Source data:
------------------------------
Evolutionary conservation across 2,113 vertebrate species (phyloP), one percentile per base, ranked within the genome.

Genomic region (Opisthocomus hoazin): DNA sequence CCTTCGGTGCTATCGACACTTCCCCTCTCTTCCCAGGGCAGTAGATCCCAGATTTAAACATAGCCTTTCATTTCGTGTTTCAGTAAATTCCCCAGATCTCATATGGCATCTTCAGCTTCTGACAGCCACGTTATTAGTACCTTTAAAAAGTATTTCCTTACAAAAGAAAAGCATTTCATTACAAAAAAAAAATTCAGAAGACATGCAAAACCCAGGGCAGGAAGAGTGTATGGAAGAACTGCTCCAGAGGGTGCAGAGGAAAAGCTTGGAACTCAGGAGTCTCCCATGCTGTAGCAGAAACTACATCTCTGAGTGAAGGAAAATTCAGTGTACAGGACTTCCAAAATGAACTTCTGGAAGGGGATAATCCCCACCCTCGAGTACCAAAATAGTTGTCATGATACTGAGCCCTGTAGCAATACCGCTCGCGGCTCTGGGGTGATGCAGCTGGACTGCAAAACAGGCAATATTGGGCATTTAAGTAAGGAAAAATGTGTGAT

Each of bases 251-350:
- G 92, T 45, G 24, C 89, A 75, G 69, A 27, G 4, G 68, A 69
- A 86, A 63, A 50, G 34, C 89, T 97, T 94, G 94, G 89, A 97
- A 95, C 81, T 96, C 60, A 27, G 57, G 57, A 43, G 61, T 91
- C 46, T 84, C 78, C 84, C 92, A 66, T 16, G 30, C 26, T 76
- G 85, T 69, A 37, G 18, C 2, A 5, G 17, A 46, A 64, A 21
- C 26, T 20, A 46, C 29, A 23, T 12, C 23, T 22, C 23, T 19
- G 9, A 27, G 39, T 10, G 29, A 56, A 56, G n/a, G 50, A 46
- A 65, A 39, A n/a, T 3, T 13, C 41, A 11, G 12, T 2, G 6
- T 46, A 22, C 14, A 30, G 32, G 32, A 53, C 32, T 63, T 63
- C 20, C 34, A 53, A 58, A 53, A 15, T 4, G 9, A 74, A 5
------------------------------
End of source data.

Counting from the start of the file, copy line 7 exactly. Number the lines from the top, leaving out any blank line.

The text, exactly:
- C 46, T 84, C 78, C 84, C 92, A 66, T 16, G 30, C 26, T 76